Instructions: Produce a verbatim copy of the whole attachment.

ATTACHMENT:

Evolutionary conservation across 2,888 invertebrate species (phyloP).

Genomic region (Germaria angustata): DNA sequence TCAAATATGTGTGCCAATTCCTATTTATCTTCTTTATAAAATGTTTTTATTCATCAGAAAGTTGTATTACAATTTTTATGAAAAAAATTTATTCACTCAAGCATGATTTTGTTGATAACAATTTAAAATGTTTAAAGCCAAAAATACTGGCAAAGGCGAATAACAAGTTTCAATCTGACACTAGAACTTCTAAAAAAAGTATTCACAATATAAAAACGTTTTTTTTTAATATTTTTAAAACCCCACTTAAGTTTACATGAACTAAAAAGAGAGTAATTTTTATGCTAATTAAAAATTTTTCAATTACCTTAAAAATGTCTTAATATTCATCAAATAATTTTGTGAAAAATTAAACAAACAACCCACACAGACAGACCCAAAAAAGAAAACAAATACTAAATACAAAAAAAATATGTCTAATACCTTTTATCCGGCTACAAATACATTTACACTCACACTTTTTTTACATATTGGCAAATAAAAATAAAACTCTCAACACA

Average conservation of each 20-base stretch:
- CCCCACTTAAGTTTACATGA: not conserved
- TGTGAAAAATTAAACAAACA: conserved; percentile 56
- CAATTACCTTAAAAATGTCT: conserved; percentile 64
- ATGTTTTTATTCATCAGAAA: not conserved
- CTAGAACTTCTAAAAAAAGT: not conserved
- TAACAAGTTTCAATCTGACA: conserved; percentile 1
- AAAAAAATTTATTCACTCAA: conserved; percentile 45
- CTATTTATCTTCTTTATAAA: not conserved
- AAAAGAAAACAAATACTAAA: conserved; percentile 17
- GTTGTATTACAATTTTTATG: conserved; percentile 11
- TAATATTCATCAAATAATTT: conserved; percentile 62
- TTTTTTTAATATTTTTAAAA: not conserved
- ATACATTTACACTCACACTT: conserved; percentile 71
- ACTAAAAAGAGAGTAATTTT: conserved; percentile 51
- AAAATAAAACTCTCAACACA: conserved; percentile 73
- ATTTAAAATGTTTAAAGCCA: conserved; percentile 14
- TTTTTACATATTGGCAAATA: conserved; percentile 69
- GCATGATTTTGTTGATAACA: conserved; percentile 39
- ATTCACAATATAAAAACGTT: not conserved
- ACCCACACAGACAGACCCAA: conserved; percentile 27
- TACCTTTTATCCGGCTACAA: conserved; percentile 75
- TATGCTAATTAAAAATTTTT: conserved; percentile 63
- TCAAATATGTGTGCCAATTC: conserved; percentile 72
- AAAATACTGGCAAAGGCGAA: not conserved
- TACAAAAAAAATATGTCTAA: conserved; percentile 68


Evolutionary conservation across 2,888 invertebrate species (phyloP).

Genomic region (Germaria angustata): DNA sequence TCAAATATGTGTGCCAATTCCTATTTATCTTCTTTATAAAATGTTTTTATTCATCAGAAAGTTGTATTACAATTTTTATGAAAAAAATTTATTCACTCAAGCATGATTTTGTTGATAACAATTTAAAATGTTTAAAGCCAAAAATACTGGCAAAGGCGAATAACAAGTTTCAATCTGACACTAGAACTTCTAAAAAAAGTATTCACAATATAAAAACGTTTTTTTTTAATATTTTTAAAACCCCACTTAAGTTTACATGAACTAAAAAGAGAGTAATTTTTATGCTAATTAAAAATTTTTCAATTACCTTAAAAATGTCTTAATATTCATCAAATAATTTTGTGAAAAATTAAACAAACAACCCACACAGACAGACCCAAAAAAGAAAACAAATACTAAATACAAAAAAAATATGTCTAATACCTTTTATCCGGCTACAAATACATTTACACTCACACTTTTTTTACATATTGGCAAATAAAAATAAAACTCTCAACACA

Average conservation of each 20-base stretch:
- CCCCACTTAAGTTTACATGA: not conserved
- TGTGAAAAATTAAACAAACA: conserved; percentile 56
- CAATTACCTTAAAAATGTCT: conserved; percentile 64
- ATGTTTTTATTCATCAGAAA: not conserved
- CTAGAACTTCTAAAAAAAGT: not conserved
- TAACAAGTTTCAATCTGACA: conserved; percentile 1
- AAAAAAATTTATTCACTCAA: conserved; percentile 45
- CTATTTATCTTCTTTATAAA: not conserved
- AAAAGAAAACAAATACTAAA: conserved; percentile 17
- GTTGTATTACAATTTTTATG: conserved; percentile 11
- TAATATTCATCAAATAATTT: conserved; percentile 62
- TTTTTTTAATATTTTTAAAA: not conserved
- ATACATTTACACTCACACTT: conserved; percentile 71
- ACTAAAAAGAGAGTAATTTT: conserved; percentile 51
- AAAATAAAACTCTCAACACA: conserved; percentile 73
- ATTTAAAATGTTTAAAGCCA: conserved; percentile 14
- TTTTTACATATTGGCAAATA: conserved; percentile 69
- GCATGATTTTGTTGATAACA: conserved; percentile 39
- ATTCACAATATAAAAACGTT: not conserved
- ACCCACACAGACAGACCCAA: conserved; percentile 27
- TACCTTTTATCCGGCTACAA: conserved; percentile 75
- TATGCTAATTAAAAATTTTT: conserved; percentile 63
- TCAAATATGTGTGCCAATTC: conserved; percentile 72
- AAAATACTGGCAAAGGCGAA: not conserved
- TACAAAAAAAATATGTCTAA: conserved; percentile 68